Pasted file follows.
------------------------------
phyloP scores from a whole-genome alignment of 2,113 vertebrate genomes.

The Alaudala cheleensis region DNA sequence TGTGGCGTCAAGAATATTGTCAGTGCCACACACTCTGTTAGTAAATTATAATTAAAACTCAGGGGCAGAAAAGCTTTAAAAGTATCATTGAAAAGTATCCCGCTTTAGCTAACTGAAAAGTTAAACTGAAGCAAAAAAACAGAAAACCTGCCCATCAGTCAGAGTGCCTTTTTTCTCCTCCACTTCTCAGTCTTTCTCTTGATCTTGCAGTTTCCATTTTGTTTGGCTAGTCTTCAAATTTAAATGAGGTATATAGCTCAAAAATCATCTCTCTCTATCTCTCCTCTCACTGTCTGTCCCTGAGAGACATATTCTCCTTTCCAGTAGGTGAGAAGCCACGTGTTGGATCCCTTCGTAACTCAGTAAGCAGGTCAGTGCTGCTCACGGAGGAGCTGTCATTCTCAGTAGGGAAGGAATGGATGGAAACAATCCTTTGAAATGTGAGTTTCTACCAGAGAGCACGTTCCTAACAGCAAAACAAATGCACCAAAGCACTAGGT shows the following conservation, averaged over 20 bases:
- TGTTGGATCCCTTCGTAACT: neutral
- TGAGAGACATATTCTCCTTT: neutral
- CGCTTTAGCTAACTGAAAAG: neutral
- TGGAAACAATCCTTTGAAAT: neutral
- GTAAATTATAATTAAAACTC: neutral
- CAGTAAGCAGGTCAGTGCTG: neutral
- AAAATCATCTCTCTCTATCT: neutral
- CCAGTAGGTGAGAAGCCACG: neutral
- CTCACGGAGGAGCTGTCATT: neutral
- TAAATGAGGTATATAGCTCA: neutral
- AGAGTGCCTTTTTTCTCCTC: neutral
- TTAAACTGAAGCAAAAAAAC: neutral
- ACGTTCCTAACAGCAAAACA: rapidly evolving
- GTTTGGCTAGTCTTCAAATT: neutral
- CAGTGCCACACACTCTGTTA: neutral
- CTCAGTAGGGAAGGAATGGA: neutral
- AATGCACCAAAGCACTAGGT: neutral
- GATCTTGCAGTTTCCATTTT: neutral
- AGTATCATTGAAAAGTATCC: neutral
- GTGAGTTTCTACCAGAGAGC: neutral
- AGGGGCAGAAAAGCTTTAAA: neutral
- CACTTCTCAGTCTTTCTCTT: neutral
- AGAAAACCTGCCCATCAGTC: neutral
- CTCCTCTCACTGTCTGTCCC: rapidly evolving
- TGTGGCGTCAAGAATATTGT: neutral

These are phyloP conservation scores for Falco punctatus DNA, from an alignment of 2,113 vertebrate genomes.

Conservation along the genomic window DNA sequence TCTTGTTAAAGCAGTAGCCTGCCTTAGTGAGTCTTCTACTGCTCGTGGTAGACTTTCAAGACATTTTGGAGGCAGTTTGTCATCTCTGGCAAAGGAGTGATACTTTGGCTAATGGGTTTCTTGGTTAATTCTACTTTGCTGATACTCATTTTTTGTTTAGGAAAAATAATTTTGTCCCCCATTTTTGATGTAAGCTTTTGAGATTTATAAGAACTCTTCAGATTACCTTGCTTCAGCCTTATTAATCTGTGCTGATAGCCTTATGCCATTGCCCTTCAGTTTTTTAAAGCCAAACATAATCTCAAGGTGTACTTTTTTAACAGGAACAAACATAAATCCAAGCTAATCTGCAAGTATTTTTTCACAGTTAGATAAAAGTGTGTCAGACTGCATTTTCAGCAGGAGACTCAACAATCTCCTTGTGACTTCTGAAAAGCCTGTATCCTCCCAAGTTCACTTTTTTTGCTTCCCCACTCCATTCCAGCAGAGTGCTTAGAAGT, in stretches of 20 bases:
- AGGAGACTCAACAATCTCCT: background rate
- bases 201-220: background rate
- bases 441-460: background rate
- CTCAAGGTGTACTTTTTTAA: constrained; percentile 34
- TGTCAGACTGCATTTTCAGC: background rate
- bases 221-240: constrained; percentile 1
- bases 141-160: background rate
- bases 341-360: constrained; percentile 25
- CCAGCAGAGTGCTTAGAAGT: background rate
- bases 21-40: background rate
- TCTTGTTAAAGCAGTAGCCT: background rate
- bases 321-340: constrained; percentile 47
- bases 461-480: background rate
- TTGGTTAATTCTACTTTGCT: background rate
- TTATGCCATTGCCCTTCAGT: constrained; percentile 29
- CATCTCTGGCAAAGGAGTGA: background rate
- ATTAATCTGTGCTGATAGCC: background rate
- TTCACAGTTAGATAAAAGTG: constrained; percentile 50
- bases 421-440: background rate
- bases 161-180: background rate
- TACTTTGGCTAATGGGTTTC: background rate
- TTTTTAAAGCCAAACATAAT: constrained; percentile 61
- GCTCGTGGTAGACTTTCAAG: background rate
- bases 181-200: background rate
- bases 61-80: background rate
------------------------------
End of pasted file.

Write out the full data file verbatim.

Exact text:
phyloP scores from a whole-genome alignment of 2,113 vertebrate genomes.

The Alaudala cheleensis region DNA sequence TGTGGCGTCAAGAATATTGTCAGTGCCACACACTCTGTTAGTAAATTATAATTAAAACTCAGGGGCAGAAAAGCTTTAAAAGTATCATTGAAAAGTATCCCGCTTTAGCTAACTGAAAAGTTAAACTGAAGCAAAAAAACAGAAAACCTGCCCATCAGTCAGAGTGCCTTTTTTCTCCTCCACTTCTCAGTCTTTCTCTTGATCTTGCAGTTTCCATTTTGTTTGGCTAGTCTTCAAATTTAAATGAGGTATATAGCTCAAAAATCATCTCTCTCTATCTCTCCTCTCACTGTCTGTCCCTGAGAGACATATTCTCCTTTCCAGTAGGTGAGAAGCCACGTGTTGGATCCCTTCGTAACTCAGTAAGCAGGTCAGTGCTGCTCACGGAGGAGCTGTCATTCTCAGTAGGGAAGGAATGGATGGAAACAATCCTTTGAAATGTGAGTTTCTACCAGAGAGCACGTTCCTAACAGCAAAACAAATGCACCAAAGCACTAGGT shows the following conservation, averaged over 20 bases:
- TGTTGGATCCCTTCGTAACT: neutral
- TGAGAGACATATTCTCCTTT: neutral
- CGCTTTAGCTAACTGAAAAG: neutral
- TGGAAACAATCCTTTGAAAT: neutral
- GTAAATTATAATTAAAACTC: neutral
- CAGTAAGCAGGTCAGTGCTG: neutral
- AAAATCATCTCTCTCTATCT: neutral
- CCAGTAGGTGAGAAGCCACG: neutral
- CTCACGGAGGAGCTGTCATT: neutral
- TAAATGAGGTATATAGCTCA: neutral
- AGAGTGCCTTTTTTCTCCTC: neutral
- TTAAACTGAAGCAAAAAAAC: neutral
- ACGTTCCTAACAGCAAAACA: rapidly evolving
- GTTTGGCTAGTCTTCAAATT: neutral
- CAGTGCCACACACTCTGTTA: neutral
- CTCAGTAGGGAAGGAATGGA: neutral
- AATGCACCAAAGCACTAGGT: neutral
- GATCTTGCAGTTTCCATTTT: neutral
- AGTATCATTGAAAAGTATCC: neutral
- GTGAGTTTCTACCAGAGAGC: neutral
- AGGGGCAGAAAAGCTTTAAA: neutral
- CACTTCTCAGTCTTTCTCTT: neutral
- AGAAAACCTGCCCATCAGTC: neutral
- CTCCTCTCACTGTCTGTCCC: rapidly evolving
- TGTGGCGTCAAGAATATTGT: neutral

These are phyloP conservation scores for Falco punctatus DNA, from an alignment of 2,113 vertebrate genomes.

Conservation along the genomic window DNA sequence TCTTGTTAAAGCAGTAGCCTGCCTTAGTGAGTCTTCTACTGCTCGTGGTAGACTTTCAAGACATTTTGGAGGCAGTTTGTCATCTCTGGCAAAGGAGTGATACTTTGGCTAATGGGTTTCTTGGTTAATTCTACTTTGCTGATACTCATTTTTTGTTTAGGAAAAATAATTTTGTCCCCCATTTTTGATGTAAGCTTTTGAGATTTATAAGAACTCTTCAGATTACCTTGCTTCAGCCTTATTAATCTGTGCTGATAGCCTTATGCCATTGCCCTTCAGTTTTTTAAAGCCAAACATAATCTCAAGGTGTACTTTTTTAACAGGAACAAACATAAATCCAAGCTAATCTGCAAGTATTTTTTCACAGTTAGATAAAAGTGTGTCAGACTGCATTTTCAGCAGGAGACTCAACAATCTCCTTGTGACTTCTGAAAAGCCTGTATCCTCCCAAGTTCACTTTTTTTGCTTCCCCACTCCATTCCAGCAGAGTGCTTAGAAGT, in stretches of 20 bases:
- AGGAGACTCAACAATCTCCT: background rate
- bases 201-220: background rate
- bases 441-460: background rate
- CTCAAGGTGTACTTTTTTAA: constrained; percentile 34
- TGTCAGACTGCATTTTCAGC: background rate
- bases 221-240: constrained; percentile 1
- bases 141-160: background rate
- bases 341-360: constrained; percentile 25
- CCAGCAGAGTGCTTAGAAGT: background rate
- bases 21-40: background rate
- TCTTGTTAAAGCAGTAGCCT: background rate
- bases 321-340: constrained; percentile 47
- bases 461-480: background rate
- TTGGTTAATTCTACTTTGCT: background rate
- TTATGCCATTGCCCTTCAGT: constrained; percentile 29
- CATCTCTGGCAAAGGAGTGA: background rate
- ATTAATCTGTGCTGATAGCC: background rate
- TTCACAGTTAGATAAAAGTG: constrained; percentile 50
- bases 421-440: background rate
- bases 161-180: background rate
- TACTTTGGCTAATGGGTTTC: background rate
- TTTTTAAAGCCAAACATAAT: constrained; percentile 61
- GCTCGTGGTAGACTTTCAAG: background rate
- bases 181-200: background rate
- bases 61-80: background rate